Mr. Waterman knew something of the business. In addition to his journalism pursuits, he had worked for Manny Greenhill, who managed folk singers like Pete Seeger, Bob Dylan and Joan Baez in the 1960s.

He started his own agency in 1965. “I formed Avalon to find work for the old bluesmen because they were the last ones hired with leftover dollars,” Mr. Waterman was quoted as saying in Dr. Turner’s biography. “I wasn’t going to stand for that. I hated that.”

As white artists found platinum success with their own take on the blues, Mr. Waterman took issue with the idea that they were pillaging a hallowed Black genre. “It was more white people who felt young English kids are getting rich on Black people’s money, and they would go to the bluesmen and they would plant the seed of negativity,” he said in an interview with the music writer Bob Gersztyn.

In fact, Mr. Waterman argued, most Black artists he knew welcomed the exposure — and the resulting revenue. “The idea that people were getting ripped off, all of that is about copyright and publishing,” he added. “That’s where the real money is, and a lot of Black people got really, really rich off of white people doing their material.”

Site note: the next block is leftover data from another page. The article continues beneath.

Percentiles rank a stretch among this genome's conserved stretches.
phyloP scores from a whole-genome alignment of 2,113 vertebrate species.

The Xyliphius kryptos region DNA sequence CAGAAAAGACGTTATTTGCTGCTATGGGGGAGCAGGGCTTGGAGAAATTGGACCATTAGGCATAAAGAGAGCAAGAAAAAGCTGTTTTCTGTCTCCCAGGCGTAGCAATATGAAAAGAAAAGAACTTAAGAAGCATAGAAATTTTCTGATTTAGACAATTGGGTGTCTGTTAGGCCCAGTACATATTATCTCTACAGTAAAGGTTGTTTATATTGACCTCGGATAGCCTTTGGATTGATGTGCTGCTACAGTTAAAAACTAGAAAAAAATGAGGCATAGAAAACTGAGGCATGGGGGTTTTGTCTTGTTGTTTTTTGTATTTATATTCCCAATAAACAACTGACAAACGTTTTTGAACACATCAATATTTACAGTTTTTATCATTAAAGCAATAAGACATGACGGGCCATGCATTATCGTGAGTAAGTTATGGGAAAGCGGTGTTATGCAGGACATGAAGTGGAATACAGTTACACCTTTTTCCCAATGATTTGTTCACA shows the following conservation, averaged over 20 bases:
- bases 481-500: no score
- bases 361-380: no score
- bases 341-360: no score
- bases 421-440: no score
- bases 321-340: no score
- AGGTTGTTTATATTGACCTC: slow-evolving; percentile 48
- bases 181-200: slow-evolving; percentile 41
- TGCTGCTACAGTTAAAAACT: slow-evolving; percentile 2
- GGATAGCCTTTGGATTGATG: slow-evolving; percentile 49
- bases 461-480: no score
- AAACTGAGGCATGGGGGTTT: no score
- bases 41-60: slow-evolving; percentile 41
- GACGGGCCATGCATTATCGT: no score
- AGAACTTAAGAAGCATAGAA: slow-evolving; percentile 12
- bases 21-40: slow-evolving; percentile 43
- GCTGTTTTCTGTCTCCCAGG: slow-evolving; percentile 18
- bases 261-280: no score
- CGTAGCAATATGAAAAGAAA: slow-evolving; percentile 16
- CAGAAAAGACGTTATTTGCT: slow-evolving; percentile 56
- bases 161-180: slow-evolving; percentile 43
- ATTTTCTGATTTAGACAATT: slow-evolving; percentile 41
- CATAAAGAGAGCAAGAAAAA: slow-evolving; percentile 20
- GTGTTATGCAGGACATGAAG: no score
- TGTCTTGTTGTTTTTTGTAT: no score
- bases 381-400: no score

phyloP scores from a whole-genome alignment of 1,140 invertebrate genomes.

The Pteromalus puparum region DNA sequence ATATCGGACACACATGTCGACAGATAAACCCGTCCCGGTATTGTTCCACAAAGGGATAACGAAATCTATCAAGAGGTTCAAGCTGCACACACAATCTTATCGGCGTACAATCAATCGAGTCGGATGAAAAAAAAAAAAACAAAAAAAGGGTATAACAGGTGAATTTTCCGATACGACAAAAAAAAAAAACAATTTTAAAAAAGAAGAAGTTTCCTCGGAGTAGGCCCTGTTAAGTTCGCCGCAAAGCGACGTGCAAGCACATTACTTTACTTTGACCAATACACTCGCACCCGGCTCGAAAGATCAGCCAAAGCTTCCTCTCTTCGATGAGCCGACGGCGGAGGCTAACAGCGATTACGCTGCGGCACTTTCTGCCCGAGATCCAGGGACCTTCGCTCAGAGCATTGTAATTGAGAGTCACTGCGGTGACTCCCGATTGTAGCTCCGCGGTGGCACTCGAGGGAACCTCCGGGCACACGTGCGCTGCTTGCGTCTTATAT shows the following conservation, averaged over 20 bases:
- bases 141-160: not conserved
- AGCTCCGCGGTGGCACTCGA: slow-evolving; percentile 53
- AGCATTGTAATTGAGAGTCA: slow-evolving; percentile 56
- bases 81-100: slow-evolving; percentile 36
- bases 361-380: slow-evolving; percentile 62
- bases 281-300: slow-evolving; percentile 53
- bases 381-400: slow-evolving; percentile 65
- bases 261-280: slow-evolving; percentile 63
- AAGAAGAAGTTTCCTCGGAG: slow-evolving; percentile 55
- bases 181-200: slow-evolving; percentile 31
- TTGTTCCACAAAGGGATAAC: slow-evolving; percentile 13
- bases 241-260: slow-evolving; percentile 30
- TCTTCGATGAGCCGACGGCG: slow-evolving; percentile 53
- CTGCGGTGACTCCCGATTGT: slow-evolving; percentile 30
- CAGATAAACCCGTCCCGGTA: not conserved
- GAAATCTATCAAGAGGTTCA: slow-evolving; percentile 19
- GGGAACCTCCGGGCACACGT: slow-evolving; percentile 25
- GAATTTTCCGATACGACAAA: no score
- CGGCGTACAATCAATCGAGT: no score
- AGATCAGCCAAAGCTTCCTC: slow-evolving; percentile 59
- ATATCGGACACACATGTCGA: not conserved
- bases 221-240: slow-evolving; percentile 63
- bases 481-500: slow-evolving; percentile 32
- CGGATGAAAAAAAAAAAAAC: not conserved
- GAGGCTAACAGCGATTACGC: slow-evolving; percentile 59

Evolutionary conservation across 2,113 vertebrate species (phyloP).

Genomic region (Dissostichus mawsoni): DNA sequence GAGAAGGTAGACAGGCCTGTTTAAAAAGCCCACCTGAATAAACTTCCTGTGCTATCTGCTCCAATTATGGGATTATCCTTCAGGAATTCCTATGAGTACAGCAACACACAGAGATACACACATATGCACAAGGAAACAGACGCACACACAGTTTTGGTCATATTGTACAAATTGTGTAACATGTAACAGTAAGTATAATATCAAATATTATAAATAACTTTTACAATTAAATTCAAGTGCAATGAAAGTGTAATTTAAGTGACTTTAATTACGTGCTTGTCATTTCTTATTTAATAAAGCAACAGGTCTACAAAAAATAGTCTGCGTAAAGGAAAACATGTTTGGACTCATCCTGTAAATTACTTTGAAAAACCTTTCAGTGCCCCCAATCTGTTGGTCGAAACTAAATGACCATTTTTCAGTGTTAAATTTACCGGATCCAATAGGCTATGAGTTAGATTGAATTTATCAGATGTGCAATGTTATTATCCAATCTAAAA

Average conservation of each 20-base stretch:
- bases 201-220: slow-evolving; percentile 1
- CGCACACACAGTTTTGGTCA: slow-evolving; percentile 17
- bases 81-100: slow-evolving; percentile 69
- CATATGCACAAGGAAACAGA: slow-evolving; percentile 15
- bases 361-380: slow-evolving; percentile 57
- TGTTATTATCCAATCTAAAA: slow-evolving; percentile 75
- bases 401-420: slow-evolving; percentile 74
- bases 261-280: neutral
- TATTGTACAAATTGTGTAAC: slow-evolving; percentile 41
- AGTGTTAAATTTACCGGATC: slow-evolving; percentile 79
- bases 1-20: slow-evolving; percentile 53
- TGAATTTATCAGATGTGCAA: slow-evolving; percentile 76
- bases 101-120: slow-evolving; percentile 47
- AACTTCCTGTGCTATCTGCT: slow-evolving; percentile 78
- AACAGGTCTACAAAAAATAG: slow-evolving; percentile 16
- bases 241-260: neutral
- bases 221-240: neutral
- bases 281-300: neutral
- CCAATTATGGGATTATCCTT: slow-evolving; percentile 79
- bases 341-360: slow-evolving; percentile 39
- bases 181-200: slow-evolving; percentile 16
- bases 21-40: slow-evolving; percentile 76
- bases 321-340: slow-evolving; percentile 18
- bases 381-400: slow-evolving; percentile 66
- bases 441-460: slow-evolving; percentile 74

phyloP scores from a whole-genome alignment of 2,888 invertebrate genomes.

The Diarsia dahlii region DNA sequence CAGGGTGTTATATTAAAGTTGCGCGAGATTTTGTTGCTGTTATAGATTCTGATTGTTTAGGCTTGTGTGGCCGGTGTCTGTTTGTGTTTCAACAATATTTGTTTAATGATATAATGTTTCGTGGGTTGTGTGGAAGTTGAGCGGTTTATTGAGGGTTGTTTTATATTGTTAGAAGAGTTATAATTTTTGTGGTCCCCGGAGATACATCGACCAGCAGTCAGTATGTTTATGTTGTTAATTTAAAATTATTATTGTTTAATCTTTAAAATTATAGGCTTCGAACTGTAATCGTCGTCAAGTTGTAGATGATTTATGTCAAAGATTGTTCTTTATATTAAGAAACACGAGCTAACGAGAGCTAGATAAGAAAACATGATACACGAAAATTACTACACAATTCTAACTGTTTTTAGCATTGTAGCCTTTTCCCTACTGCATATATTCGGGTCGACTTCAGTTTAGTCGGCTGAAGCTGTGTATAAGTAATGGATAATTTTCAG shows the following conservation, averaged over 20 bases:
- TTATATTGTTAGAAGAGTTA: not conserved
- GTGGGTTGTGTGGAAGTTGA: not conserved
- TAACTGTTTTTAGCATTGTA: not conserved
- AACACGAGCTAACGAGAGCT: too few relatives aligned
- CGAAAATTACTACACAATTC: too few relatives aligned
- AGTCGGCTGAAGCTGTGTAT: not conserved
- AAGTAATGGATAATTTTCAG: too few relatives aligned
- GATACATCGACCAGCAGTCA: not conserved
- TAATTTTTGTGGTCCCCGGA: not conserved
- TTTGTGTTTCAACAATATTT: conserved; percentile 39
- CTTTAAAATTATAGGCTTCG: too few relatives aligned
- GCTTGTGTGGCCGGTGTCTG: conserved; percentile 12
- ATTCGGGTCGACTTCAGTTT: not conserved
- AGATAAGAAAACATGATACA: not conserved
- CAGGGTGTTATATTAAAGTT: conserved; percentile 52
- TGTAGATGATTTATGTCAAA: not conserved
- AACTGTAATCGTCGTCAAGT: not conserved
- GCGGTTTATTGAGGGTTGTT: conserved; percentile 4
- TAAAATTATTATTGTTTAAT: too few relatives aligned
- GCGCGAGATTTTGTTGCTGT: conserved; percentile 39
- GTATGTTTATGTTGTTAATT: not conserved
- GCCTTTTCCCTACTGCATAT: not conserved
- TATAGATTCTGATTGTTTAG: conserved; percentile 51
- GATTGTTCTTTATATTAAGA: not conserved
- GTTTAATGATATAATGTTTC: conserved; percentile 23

As his older clients retired or died, Mr. Waterman shifted his attention to managing Ms. Raitt’s flourishing career during the 1970s.

He settled in Mississippi in the mid-1980s and wrote a column for a local newspaper before shifting to photography. He chronicled powerful moments onstage and intimate moments off with blues artists like Bobby Rush, Champion Jack Dupree and Hubert Sumlin, as well as musical luminaries like Ray Charles, Willie Nelson and Mavis Staples.

He is survived by his wife, Cinda Waterman, and his sister, Rollene Saal.

In the Smithsonian interview, Mr. Waterman dismissed his decades of lens work as “no more than a hobby.” In the same article, his friend Wiliam R. Ferris, a folklorist and a former chairman of the National Endowment for the Humanities, said that Mr. Waterman was being a tad too modest: “That’s like Faulkner saying that he was a farmer, not a writer.”